If you told me a year ago that I would be taking a class where we discuss historians use of ‘Big Data’ to analyze their primary sources, I would have told you that you were out of your mind. Yet I, a self-confessed technological novice found myself enjoying reading this material and partaking in using these technologies. For instance, our fearless leader, Professor Graham scraped the data from John Addams’ diaries and put it into a spreadsheet and we put this document into Voyant and Overview. So what did we learn about Mr. Addams by looking at the frequency of the words he used? Well, he liked to write about the weather and spent a lot of time eating and drinking, as all upstanding gentlemen in Early American society did.
I am still trying to figure out the whole Twitter thing, which I am pretty embarrassed to admit, but these tools are also great for looking at the words we use in our tweets. Furthermore, it is weird that people actually read and respond to what I have to say, I am used to keeping what I have to say within the confines of the classroom. Even though it is 2014, I am slow to join the digital universe.
Digital humanist, Tim Hitchcock’s discussion about ‘distant reading’ versus ‘close reading’ was very thought provoking. This is especially true for the case study of Sarah Durrant, which Hitchcock used to demonstrate how historians can use programs that examine ‘Big Data’ to study the lives on ordinary individuals. Furthermore, he also calls on historians examining “Big Data” to not accept the results generated from programs like Voyant or Overviews as the “truth, “ but to go beyond these datasets and question what they mean. This was a discussion that was had by many of us in Hist5702x. How do we incorporate these technologies into our own work in a meaningful way? In addition, I think I am still at the point where these technologies are a shiny toy that I enjoy reading about and playing with, but not incorporating into my research processes. I think this is because of the type of research I do and my hesitation to do something new. Yet, I appreciate the potential it holds.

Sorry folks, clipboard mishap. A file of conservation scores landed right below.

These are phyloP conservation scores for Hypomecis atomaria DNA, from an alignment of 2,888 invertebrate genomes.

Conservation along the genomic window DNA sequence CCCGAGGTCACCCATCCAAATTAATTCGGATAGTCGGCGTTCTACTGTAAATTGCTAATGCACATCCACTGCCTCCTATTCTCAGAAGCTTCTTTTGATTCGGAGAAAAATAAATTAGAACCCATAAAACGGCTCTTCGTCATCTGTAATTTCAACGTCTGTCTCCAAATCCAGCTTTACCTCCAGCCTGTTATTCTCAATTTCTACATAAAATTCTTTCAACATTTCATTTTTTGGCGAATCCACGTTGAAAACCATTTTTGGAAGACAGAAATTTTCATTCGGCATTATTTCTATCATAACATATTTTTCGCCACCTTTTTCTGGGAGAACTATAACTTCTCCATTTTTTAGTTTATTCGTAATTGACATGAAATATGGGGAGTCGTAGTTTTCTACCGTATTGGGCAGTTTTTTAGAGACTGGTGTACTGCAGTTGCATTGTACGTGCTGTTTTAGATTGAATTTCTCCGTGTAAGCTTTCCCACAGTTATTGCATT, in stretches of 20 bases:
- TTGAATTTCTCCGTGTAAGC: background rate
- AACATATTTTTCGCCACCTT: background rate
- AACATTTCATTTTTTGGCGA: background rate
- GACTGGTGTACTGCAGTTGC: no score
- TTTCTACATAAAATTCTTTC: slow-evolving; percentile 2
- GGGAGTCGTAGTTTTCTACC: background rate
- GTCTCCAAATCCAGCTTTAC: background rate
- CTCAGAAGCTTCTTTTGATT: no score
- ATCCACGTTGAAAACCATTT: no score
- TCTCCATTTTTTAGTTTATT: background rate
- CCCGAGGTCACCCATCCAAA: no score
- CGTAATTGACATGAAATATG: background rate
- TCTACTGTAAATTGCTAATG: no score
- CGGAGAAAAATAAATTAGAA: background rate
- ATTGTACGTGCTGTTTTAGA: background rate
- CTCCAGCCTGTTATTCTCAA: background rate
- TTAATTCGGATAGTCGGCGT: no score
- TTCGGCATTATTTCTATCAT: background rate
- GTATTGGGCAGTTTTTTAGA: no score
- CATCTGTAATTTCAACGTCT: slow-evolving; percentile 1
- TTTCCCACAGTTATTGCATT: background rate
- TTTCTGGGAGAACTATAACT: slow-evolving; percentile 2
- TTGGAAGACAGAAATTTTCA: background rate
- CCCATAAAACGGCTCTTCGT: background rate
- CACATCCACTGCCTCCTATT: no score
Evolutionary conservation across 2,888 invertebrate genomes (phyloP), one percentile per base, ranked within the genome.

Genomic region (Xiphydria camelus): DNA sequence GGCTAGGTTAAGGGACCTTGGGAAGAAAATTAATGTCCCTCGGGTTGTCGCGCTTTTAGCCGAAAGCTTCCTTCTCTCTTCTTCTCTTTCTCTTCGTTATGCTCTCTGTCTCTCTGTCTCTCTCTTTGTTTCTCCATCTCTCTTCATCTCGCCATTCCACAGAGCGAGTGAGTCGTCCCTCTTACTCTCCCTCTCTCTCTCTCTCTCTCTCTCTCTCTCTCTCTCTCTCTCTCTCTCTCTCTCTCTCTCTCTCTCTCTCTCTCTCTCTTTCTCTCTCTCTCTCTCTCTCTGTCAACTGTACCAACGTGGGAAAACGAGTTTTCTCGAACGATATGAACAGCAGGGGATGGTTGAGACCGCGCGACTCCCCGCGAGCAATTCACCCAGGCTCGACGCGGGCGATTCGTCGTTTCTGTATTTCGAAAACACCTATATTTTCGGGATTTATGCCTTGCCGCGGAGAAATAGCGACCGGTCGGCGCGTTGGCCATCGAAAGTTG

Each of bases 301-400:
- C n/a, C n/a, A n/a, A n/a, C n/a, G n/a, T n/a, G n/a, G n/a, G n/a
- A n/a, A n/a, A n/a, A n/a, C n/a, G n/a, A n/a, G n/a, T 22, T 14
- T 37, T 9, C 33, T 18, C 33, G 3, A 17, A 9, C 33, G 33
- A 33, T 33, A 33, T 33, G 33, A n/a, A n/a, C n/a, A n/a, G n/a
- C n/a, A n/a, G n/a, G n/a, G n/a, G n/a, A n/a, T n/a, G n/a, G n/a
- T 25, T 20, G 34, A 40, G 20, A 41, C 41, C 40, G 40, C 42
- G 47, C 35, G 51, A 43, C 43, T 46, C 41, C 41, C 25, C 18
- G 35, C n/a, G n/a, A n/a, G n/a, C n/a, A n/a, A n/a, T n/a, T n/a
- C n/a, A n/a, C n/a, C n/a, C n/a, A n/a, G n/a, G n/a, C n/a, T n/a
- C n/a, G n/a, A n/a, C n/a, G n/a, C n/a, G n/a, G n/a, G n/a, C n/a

For my own research, which relies heavily on oral histories, these technologies are not very useful because analyzing audio recordings are not within their current capabilities. Yet, in the future, if this becomes possible, it would make analyzing interviews much easier, especially if a researcher is using a large number of interviews. Nonetheless, if I transcribe my research, these technologies could be extremely useful to analyze the types of language my interviewees use, as well as the patterns that exist between the words they use and the topics they are describing.
The other issue in joining this community of digital humanists is how do we get them to take our work seriously? From our discussions about digital publishing and ‘Big Data’, I have learned that many digital projects expect us to use untraditional methods to make our work available. In an ideal world, every potential employee would appreciate the ingenuity and creativity of this work, but how do we convince old school historians to take 3d modelling seriously. Yes, they may be amazed by its capabilities, but I am not sure if they will see it as an important contribution to academia due to these untraditional formats. These are not new problems that no one has thought about in the past. No doubt you will find people writing about them all over the Internet. However, these are what I am struggling with at this point in my journey.